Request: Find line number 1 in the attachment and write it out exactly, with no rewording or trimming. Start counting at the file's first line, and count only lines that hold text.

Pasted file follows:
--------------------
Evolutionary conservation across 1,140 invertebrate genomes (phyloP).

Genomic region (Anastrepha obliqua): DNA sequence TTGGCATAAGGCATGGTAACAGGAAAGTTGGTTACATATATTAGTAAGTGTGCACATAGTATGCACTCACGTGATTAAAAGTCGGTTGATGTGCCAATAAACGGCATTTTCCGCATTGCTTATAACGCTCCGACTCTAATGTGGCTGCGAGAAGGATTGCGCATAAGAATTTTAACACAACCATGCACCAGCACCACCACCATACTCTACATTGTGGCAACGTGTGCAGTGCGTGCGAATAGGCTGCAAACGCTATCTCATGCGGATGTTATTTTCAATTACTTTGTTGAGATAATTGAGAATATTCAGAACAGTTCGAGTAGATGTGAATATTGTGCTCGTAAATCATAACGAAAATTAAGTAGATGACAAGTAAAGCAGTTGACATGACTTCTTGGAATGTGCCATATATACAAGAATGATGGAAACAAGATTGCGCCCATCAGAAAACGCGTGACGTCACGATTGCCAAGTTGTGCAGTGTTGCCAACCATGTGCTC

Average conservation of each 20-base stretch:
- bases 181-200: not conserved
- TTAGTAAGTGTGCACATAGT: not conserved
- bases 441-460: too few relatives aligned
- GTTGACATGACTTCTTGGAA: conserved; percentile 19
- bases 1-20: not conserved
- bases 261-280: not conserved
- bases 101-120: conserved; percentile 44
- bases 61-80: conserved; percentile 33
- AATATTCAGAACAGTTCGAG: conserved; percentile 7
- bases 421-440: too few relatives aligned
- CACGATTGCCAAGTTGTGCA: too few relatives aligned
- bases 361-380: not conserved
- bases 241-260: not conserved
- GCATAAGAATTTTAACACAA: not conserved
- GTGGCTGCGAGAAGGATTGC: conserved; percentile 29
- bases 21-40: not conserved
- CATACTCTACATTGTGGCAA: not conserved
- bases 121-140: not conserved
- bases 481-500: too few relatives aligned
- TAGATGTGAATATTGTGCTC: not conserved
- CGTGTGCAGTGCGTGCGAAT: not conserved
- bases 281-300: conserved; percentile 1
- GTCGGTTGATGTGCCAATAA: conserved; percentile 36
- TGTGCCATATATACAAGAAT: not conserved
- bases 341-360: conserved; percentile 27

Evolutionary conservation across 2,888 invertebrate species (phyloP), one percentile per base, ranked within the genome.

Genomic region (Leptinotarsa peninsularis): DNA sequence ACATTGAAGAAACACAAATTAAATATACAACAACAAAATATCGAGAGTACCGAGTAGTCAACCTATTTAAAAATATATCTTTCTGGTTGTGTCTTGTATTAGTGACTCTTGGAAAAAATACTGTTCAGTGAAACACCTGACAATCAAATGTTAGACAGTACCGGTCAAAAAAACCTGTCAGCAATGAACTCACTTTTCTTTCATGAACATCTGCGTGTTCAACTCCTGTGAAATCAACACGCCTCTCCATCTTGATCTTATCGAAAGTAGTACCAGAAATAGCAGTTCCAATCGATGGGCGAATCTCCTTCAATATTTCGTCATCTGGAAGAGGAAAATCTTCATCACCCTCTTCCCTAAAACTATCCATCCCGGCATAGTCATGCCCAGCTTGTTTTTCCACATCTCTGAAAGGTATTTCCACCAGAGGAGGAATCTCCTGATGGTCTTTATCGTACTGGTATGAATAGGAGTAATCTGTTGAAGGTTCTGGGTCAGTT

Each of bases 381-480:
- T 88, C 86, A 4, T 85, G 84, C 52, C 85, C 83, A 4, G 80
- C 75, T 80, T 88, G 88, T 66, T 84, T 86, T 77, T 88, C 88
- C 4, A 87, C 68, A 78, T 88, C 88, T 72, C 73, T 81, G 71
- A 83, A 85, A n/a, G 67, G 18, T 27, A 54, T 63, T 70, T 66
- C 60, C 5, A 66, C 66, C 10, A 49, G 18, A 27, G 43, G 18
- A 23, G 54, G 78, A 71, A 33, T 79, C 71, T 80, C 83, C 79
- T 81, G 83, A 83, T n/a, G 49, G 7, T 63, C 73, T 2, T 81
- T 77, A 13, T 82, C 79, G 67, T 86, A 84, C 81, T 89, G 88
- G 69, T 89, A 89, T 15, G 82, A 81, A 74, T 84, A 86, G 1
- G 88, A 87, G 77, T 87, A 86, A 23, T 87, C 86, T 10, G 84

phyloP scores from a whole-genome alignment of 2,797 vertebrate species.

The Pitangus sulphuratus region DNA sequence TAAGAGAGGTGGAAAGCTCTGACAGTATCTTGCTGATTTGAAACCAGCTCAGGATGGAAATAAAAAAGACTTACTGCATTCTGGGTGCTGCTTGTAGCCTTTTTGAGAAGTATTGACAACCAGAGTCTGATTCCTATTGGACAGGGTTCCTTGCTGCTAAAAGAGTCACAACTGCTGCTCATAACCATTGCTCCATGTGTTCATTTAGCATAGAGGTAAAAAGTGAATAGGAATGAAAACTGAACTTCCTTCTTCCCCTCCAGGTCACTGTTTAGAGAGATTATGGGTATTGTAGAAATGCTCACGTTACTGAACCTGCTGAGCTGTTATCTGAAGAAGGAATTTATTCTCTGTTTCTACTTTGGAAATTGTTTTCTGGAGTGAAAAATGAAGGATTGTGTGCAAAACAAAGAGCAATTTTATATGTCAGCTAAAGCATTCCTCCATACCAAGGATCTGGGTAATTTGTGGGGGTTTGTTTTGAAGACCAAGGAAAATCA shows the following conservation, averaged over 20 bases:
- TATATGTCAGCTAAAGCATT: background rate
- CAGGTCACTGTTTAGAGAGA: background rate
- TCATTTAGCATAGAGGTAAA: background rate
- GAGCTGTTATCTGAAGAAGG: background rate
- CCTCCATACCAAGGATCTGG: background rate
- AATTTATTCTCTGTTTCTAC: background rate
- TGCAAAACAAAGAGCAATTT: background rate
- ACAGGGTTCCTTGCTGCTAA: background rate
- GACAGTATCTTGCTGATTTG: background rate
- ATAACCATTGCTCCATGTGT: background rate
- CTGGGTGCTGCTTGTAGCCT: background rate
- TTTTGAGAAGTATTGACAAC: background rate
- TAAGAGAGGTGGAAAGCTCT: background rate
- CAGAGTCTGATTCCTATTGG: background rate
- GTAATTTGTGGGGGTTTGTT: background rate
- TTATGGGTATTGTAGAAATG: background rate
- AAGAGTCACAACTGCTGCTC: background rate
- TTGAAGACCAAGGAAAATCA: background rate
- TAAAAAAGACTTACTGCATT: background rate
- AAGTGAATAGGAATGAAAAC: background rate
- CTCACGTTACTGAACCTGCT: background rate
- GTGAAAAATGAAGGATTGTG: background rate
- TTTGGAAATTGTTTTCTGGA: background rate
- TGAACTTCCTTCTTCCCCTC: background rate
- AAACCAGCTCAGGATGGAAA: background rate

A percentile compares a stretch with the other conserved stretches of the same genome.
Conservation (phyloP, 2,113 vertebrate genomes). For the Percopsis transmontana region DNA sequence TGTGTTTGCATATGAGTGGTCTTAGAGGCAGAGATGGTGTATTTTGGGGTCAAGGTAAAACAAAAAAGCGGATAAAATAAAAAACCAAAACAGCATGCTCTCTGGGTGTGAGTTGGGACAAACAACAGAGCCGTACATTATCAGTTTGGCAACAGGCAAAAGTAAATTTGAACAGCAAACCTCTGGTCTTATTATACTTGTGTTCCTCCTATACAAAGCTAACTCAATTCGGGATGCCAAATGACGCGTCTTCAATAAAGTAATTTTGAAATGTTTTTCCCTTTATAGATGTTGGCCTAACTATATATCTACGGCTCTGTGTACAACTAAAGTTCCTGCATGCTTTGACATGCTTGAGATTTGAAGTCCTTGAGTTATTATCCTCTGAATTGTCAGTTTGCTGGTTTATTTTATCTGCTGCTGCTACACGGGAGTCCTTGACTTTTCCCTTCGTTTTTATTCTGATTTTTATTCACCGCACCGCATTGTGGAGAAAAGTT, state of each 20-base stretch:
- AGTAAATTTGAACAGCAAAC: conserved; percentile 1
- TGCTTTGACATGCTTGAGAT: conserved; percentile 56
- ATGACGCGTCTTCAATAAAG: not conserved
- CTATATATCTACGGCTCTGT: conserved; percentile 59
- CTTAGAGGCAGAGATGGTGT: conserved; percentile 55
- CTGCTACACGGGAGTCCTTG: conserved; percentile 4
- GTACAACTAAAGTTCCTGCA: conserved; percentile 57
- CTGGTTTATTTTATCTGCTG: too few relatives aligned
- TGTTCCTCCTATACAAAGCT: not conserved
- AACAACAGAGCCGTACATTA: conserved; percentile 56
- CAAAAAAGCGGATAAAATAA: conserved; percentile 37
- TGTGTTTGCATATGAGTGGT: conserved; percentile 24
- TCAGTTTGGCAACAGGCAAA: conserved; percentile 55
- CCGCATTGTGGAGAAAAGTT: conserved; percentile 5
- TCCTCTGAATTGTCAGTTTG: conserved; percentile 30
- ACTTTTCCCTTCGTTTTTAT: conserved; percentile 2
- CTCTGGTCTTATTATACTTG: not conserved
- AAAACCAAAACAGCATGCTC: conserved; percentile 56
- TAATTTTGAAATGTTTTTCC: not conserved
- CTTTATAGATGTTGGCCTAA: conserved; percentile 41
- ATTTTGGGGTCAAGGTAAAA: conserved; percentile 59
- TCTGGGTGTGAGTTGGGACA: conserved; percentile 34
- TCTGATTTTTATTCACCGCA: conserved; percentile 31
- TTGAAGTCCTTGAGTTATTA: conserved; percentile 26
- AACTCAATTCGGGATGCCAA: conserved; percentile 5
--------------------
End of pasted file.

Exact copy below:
Evolutionary conservation across 1,140 invertebrate genomes (phyloP).